Red Cross officials say they are facing an unprecedented national blood shortage due to the COVID-19 pandemic and staffing issues.
- The American Red Cross has declared a national blood emergency for the first time in its history.
- Officials say the shortage is causing medical professionals to make tough choices on who receives donated blood.
- They say the shortage has been caused by a decrease in donors during the COVID-19 pandemic as well as staffing issues at centers.
- Anyone who is eligible is being asked to donate as soon as they can.
For the first time in its history, the American Red Cross has announced what it is calling a national blood crisis.
In a joint statement this week with America’s Blood Centers and the Association for the Advancement of Blood & Biotherapies, the organization said, “If the nation’s blood supply doesn’t stabilize soon, lifesaving blood may not be available for some patients when it is needed.”
In the past few weeks, the Red Cross, which supplies approximately 40 percent of the nation’s blood, has had to limit blood distributions to hospitals.
In 2021, Red Cross officials said, they saw new donor turnouts decline by more than one-third.
The crisis has forced doctors to make difficult choices about who is able to receive blood transfusions.
The shortage is largely the result of the COVID-19 pandemic, which has led to the closure of many schools and colleges, where many blood drives take place.
Other causes include the recent bitter cold weather and staffing limitations.
Jessica Merrill, the director of biomedical communications for the American Red Cross, told Healthline that blood levels have been historically low for nearly 4 months now.
“Both the Delta and Omicron variants have wreaked havoc across the U.S., impacting all facets of life,” Merrill said.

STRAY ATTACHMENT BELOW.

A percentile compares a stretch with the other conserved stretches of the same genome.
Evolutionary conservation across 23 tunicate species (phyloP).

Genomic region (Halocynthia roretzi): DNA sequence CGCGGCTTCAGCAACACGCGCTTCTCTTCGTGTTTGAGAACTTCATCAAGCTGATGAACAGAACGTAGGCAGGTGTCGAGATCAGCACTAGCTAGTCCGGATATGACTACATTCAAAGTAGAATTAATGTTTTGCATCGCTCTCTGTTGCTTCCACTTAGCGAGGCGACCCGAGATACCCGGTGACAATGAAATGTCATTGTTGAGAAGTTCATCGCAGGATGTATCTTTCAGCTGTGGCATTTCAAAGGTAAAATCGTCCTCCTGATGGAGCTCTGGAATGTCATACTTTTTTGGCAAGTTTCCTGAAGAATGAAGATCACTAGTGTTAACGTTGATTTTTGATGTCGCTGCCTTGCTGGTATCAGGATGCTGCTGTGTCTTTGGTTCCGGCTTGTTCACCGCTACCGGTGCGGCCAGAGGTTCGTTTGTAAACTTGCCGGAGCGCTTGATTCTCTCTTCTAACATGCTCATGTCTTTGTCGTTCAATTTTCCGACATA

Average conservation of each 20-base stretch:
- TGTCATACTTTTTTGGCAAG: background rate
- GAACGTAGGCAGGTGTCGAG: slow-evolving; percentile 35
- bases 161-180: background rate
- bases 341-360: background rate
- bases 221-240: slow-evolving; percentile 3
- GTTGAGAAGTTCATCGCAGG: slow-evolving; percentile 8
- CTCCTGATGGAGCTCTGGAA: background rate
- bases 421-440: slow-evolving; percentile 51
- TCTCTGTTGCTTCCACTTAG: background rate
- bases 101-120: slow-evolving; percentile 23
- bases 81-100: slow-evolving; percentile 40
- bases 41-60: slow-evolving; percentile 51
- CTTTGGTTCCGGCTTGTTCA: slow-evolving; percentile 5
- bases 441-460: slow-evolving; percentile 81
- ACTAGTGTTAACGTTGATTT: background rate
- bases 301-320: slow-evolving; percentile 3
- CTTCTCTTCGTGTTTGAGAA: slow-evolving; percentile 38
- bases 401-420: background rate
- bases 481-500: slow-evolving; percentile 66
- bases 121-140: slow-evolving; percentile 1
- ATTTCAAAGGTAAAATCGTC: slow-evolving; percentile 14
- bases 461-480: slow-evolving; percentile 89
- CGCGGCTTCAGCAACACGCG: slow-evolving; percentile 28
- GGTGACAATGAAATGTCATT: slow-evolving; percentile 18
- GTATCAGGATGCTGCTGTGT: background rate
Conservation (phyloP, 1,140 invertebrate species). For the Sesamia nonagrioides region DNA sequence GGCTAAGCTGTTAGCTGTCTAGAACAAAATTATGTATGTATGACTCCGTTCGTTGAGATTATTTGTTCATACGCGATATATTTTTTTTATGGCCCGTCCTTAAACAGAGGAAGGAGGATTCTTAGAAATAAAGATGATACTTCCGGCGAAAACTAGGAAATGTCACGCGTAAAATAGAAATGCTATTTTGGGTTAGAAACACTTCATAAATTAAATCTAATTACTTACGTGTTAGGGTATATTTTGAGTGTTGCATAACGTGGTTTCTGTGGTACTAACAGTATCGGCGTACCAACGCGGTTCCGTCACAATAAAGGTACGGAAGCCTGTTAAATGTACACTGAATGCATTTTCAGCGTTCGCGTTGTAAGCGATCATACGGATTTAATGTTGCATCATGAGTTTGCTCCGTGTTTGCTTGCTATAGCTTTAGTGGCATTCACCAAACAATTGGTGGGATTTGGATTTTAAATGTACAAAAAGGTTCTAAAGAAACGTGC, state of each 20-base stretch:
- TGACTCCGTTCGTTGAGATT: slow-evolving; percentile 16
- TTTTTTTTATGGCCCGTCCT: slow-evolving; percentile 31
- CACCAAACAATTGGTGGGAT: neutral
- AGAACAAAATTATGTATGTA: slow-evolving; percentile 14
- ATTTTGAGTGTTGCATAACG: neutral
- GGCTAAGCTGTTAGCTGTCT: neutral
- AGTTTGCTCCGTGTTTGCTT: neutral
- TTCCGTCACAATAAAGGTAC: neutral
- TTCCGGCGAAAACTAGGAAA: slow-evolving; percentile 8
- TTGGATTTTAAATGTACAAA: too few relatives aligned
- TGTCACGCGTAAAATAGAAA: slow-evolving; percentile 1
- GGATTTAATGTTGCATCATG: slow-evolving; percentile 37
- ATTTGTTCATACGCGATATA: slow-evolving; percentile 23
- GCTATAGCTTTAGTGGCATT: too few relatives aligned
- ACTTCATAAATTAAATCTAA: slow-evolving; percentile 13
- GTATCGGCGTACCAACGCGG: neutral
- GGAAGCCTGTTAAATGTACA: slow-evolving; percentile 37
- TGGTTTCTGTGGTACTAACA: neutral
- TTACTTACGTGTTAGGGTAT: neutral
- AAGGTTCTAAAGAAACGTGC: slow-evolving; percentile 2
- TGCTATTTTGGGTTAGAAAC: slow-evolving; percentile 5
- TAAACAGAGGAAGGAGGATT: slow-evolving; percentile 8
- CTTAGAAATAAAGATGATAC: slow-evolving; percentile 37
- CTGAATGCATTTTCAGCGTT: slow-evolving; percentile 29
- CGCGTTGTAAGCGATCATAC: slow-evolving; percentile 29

“This has led to the first-ever Red Cross-declared national blood crisis, posing a concerning risk to patient care,” she said. “Every 2 seconds, someone in the U.S. needs a blood transfusion — an alarming reality that many do not realize until they are the one in need of lifesaving blood products.”
Merrill explained that a single car accident victim can require as many as 100 units of blood, “quickly depleting already low blood inventories and forcing doctors to make other patients wait for critical blood transfusions until more blood becomes available”.
Merrill said the Red Cross is working “around the clock” to meet the blood needs of hospitals and patients, but the organization can’t do it alone.
“Helping patients in need of lifesaving blood transfusions begins with generous volunteer blood donors, and it’s vital that those who are eligible come forward in the days and weeks ahead to help prevent further delays in vital medical care,” she said.
“There may not be an immediate appointment available or we may need to reschedule an appointment, but we still need you. We are grateful for your understanding as we work tirelessly to meet the needs of patients,” Merrill said.
Dr. Sandip P. Patel, an associate professor of medicine and clinical trials director at the University of California, San Diego, said the blood shortage could have a potential impact on younger and older people alike.
“Whether it is a trauma patient or a patient undergoing surgery, the need for blood to help these patients is critical,” Patel told Healthline.
He noted there are few medical interventions as impactful as a blood transfusion.
“Particularly vulnerable are cancer patients, who often require blood transfusions during their treatment,” he said.
“Compounded with COVID-19-related staffing shortages, this unfortunately is yet another struggle that our cancer patients have been forced to endure recently,” Patel said.
Dr. Gwen Nichols, the chief medical officer at the Leukemia & Lymphoma Society, told Healthline that blood cancer patients have a profound need for blood.
“The current blood shortage could be critical for sustaining these patients, particularly those who are receiving treatment for acute leukemia, bone marrow transplantation, and even CAR T-cell immunotherapy,” Nichols said.
“Severe anemia may lead to cardiac complications, ischemia, and death. A lack of platelets can lead to life threatening bleeding,” she said.
“People should get out and donate blood if they are healthy enough to do so,” she said.
Patel strongly agreed.
“If you are able to donate blood, please consider donating at this time, it means the world to someone who is not only undergoing all the trials of COVID-19, but of cancer and other serious diseases as well,” he said.
You can find a blood drive near you on the American Red Cross website.
The Red Cross is also seeking volunteers to assist in blood drives, transportation to hospitals, and other services.
This story originally appeared on: Healthline.com - Author:Jamie Reno